Garlic is a member of the Allium plant family, which also includes onions, leeks, shallots, and scallions, and they all have similar health benefits. In fact, the same sulfuric compounds in garlic are found in onions, but instead of making them sticky when you chop them, the sulfur makes your eyes water instead. However, even though onions contain allicin, if your onions become sticky it could mean they're getting old — unlike garlic, where stickiness is a natural part of the chopping process.

Read the original article on Daily Meal.

The Science Behind Why Garlic Is So Sticky (2024)

FAQs

The Science Behind Why Garlic Is So Sticky? ›

The short answer is sulfur. Garlic contains lots of sulfur — a bulb of it contains around 33 different compounds that include sulfur. The main one is called allicin, a type of organosulfur compound. Allicin is the substance that gives garlic both its strong smell and its sticky texture.

What is the science behind cooking garlic? ›

Chopped raw, garlic has a pungent taste and odor. But when whole cloves are simmered or roasted, the heat transforms the alliin into new, larger molecules before they meet the alliinase. This new structure gives the garlic a soft, sweet buttery flavor that surprises many first-time eaters.

How to make garlic less sticky? ›

So sprinkling garlic with salt, especially something like kosher salt with larger crystals, will dry it out just a bit, so it becomes less sticky and easier to work with. Famous chefs swear by incorporating salt into your garlic chopping method, as well.

Why is fried garlic sticky? ›

Garlic is full of sticky oils and sulfur-containing compounds, also known as mercaptan. These sticky compounds and oils are released on chopping and crushing and attracted to other sulfur-containing compounds. Mercaptan reacts with sulfated amino acids such as cysteine and methionine found in our nails, hair, and skin.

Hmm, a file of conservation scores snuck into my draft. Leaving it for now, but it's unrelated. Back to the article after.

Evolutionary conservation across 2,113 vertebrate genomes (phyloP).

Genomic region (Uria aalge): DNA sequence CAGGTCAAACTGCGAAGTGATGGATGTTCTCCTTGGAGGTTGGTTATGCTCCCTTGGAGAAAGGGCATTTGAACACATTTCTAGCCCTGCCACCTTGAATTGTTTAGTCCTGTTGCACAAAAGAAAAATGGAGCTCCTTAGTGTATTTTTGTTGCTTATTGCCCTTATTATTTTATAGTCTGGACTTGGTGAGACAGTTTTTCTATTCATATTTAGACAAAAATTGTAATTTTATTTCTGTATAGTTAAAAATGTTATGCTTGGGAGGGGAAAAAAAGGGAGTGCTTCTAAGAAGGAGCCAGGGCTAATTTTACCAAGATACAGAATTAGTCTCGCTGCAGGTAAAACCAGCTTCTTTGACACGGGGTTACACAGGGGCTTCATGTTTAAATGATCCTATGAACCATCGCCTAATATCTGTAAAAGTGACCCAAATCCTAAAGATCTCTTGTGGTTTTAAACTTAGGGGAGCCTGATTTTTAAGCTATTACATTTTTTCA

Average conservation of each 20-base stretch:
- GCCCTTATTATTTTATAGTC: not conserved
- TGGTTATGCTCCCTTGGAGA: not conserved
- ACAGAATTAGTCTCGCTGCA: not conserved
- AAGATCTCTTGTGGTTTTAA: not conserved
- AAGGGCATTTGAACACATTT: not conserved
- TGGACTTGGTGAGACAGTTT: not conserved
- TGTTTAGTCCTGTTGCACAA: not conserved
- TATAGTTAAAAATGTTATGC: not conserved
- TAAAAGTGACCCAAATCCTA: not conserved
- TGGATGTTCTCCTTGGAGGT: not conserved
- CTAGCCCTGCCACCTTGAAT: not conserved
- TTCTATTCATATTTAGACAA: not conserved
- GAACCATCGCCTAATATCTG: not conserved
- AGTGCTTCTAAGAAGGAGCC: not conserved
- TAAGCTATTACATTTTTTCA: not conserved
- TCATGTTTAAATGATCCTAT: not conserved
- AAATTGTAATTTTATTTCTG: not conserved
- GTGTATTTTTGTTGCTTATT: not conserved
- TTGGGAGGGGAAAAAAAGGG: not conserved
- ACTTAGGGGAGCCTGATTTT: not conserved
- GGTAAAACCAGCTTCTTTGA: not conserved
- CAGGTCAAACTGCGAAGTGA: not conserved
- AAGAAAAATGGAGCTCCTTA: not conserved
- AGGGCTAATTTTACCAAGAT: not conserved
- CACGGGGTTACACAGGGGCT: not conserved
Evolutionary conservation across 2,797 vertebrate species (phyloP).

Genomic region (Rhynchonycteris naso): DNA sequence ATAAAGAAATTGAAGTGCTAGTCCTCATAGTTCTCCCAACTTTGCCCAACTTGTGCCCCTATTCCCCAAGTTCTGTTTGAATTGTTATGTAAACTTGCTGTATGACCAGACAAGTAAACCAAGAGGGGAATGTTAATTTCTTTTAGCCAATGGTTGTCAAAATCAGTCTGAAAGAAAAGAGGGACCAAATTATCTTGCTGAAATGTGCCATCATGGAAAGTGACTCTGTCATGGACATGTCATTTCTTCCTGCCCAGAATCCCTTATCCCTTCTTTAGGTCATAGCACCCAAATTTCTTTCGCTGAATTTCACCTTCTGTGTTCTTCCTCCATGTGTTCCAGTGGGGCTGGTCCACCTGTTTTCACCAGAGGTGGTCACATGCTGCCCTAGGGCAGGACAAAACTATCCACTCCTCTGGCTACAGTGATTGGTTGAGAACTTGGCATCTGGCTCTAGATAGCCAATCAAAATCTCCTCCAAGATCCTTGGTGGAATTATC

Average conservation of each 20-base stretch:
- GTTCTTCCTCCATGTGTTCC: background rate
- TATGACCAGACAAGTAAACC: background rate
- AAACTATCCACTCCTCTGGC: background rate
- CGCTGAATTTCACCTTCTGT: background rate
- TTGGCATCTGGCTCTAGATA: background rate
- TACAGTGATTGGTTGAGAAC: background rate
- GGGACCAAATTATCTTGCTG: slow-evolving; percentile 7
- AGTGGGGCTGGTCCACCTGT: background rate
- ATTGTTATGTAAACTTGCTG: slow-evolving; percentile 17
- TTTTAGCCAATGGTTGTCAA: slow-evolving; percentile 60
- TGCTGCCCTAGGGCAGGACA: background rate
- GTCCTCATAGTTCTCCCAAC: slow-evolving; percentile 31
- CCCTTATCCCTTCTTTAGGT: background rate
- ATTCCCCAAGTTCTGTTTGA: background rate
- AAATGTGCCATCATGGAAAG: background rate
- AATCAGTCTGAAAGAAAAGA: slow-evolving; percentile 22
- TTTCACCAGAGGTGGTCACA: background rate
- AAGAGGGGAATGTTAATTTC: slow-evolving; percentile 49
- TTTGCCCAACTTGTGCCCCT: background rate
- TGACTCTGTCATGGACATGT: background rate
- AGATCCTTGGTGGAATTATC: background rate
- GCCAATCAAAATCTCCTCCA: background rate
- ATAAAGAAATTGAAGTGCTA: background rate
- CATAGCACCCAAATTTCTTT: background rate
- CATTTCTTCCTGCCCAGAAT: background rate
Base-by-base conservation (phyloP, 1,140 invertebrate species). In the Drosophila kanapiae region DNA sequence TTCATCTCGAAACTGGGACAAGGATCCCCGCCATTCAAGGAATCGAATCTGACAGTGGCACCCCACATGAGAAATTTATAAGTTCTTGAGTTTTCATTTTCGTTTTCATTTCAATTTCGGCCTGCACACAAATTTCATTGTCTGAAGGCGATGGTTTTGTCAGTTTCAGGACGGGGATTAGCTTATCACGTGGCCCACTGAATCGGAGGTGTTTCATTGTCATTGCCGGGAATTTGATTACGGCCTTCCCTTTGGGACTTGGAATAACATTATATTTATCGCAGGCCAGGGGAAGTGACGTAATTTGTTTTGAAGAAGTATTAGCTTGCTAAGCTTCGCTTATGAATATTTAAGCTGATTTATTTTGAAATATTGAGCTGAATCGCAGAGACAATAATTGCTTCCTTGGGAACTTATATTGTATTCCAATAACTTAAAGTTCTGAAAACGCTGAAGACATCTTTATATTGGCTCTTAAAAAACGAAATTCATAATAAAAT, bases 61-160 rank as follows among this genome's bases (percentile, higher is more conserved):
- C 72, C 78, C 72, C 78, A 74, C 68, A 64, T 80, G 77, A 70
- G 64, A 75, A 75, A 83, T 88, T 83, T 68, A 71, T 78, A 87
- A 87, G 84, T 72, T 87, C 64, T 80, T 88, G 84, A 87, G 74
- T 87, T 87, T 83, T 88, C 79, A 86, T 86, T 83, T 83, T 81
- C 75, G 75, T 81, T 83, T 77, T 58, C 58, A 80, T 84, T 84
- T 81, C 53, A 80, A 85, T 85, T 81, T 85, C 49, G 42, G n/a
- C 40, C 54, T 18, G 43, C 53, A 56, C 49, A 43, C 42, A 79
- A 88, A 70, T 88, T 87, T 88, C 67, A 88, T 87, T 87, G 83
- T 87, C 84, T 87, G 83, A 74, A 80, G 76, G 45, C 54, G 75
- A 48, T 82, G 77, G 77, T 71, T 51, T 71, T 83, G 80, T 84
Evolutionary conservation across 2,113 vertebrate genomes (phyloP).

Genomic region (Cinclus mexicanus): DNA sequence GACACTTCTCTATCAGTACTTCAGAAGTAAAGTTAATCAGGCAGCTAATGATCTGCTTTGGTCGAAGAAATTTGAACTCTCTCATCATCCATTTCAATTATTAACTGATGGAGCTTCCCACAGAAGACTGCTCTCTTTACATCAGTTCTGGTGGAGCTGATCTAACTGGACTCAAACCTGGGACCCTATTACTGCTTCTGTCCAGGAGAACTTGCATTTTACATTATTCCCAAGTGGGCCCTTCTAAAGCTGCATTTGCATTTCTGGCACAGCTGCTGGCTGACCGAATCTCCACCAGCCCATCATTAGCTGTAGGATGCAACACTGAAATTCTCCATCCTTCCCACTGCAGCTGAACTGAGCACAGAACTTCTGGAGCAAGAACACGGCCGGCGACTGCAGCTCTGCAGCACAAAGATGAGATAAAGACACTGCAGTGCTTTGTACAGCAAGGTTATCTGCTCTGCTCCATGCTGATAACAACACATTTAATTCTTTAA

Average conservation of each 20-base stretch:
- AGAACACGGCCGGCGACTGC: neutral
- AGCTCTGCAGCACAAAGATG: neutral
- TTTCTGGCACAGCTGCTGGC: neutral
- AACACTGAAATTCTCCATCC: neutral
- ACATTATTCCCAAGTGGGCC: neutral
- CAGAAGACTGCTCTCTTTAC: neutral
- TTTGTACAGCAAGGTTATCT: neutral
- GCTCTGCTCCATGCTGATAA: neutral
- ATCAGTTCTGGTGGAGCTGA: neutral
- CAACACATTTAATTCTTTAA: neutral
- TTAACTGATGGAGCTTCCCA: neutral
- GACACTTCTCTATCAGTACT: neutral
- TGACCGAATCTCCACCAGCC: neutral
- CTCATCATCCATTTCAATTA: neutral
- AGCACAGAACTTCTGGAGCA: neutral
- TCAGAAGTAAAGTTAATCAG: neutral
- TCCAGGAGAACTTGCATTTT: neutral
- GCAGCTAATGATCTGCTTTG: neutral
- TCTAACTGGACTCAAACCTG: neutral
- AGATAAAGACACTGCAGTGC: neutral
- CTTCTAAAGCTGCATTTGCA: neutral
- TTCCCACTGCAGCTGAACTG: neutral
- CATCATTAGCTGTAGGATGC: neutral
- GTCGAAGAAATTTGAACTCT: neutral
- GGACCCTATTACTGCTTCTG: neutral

Why is my garlic yellow and sticky? ›

Waxy breakdown is a physiological condition that usually develops after harvest. Symptoms are not apparent until the skins surrounding the cloves are removed. Initially, affected cloves may show small, slightly sunken light yellow areas. Later, the entire clove will become affected, turning amber in color.

What makes garlic sticky? ›

The main one is called allicin, a type of organosulfur compound. Allicin is the substance that gives garlic both its strong smell and its sticky texture. Allicin is likely a self-defense mechanism for fending off predators like bugs, rodents, or us.

What are some science facts about garlic? ›

Some studies show that garlic might help people with heart disease. It may lower cholesterol and blood pressure, keep arteries flexible, and help prevent blood clots and the buildup of plaque. It might also reduce the risk of stroke.

What does vinegar do to garlic? ›

A compound called allicin present in garlic can react in the presence of vinegar turning the cloves a blueish-green.

Why is my garlic powder sticky? ›